Moody’s decision to change India’s credit ratings outlook to negative from stable is another reminder of the deteriorating economic situation. Most economists believe that economic growth in the July-September quarter is likely to have slipped below the six-year low of 5 per cent recorded in the April-June quarter. Growth in the second half of the fiscal year is expected to improve, but largely because of the base effect. Although the change in the ratings outlook is unlikely to have a significant impact, it will dampen sentiment further, as was evident in the stock market on Friday. Rating agencies generally tend to be behind the curve, but Moody’s rationale for the change in its view should not be ignored. It reflects an increasing risk that growth would remain significantly low compared to the past because of inadequate reforms to resolve long-standing economic weaknesses. This could lead to a gradual rise in India’s debt burden. Further, in its view, the possibilities of reforms that would support growth and significantly broaden the tax base have diminished. These are sharp observations and would not help India in attracting investment.
Although the government has taken steps in recent months to revive growth, they are unlikely to address India’s structural weaknesses. In this context, the government has sharply reduced the rate of corporation tax, but it will not be sufficient to revive investment in the short to medium term. India needs more flexible land and labour markets. For instance, India decided not to be part of the Regional Comprehensive Economic Partnership, at least for now, because of the fear of higher imports. The fact that India could not see this as an opportunity to integrate with the global value chain and become an integral part of the fastest-growing region in the world shows that it has not done enough, over the years, to overcome structural weaknesses and improve competitiveness. This is also reflected in India’s exports, which are virtually stagnant for years. It is hard to attain higher sustainable growth without higher exports. However, what is worrying is that there is practically no policy road map that will help India become more competitive.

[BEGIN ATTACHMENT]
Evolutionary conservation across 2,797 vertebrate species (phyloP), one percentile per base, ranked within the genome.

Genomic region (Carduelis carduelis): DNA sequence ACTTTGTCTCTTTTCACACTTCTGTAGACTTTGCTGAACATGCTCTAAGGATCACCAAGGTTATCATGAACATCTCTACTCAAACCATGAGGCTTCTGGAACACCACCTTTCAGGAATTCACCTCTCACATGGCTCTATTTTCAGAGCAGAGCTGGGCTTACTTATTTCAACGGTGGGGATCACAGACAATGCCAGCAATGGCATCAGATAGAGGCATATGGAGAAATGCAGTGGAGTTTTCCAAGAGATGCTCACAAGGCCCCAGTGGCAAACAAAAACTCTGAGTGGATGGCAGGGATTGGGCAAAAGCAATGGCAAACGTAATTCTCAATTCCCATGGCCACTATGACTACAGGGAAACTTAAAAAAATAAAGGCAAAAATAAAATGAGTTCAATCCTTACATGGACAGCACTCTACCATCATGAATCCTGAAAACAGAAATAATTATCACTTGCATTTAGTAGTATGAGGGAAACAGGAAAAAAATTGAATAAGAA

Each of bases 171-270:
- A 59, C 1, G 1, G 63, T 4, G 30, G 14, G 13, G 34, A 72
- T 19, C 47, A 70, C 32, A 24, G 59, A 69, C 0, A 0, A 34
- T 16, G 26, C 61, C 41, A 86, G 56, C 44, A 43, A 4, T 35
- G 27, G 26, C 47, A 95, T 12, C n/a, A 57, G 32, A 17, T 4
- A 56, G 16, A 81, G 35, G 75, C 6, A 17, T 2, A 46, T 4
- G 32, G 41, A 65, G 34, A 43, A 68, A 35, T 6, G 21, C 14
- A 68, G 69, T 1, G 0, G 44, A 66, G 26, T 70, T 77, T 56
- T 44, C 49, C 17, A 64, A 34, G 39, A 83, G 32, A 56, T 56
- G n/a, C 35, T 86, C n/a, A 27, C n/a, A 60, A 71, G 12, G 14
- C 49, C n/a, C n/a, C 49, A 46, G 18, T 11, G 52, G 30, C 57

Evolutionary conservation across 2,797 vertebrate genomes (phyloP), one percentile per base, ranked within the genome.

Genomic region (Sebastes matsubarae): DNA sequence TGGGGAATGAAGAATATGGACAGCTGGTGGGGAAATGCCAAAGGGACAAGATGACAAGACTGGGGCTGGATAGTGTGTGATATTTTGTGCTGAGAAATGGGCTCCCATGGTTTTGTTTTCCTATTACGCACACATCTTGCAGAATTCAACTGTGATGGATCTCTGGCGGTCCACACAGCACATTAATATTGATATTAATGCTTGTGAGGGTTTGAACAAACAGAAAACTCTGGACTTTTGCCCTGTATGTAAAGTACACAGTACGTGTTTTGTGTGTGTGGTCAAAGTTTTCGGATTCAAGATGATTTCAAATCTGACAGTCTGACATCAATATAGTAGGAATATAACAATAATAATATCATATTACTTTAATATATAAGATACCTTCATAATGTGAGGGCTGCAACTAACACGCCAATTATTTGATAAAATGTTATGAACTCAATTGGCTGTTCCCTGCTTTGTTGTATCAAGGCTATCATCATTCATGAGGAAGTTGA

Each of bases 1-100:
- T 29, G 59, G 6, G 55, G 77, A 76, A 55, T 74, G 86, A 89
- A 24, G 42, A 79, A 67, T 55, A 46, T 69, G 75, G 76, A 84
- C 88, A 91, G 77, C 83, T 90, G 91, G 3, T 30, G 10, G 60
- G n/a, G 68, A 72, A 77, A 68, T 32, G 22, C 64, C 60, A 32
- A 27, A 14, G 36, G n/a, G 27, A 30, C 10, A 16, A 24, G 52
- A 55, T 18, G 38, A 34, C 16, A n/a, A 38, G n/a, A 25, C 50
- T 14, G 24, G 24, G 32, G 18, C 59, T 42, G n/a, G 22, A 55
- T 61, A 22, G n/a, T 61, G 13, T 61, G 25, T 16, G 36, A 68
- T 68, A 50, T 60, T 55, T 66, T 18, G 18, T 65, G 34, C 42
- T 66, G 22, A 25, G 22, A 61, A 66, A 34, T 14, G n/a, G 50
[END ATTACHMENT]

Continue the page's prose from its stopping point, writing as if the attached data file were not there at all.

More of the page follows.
India needs to address multiple issues. For instance, one of the biggest reasons for the sharp economic slowdown
is the stress in the financial sector. While the government and Reserve Bank of India have taken several steps, which would relieve some pressure in the short run, the financial system will continue to be dominated by public sector banks, which are prone to misallocating credit and would remain a drag on the exchequer. Government finance itself is under stress and revenue collection
is likely to fall short by a significant margin. Part of the problem is again fundamental. Even after over two years of implementation, the government has not been able to fix the gaps in the goods and services tax. This is affecting its ability to spend in productive areas, which would have helped push growth. Essentially, India needs structural changes in practically every aspect of the economy. For example, its record in contract enforcement is among the poorest in the world. While policymakers may choose to ignore Moody’s warning, the world will not.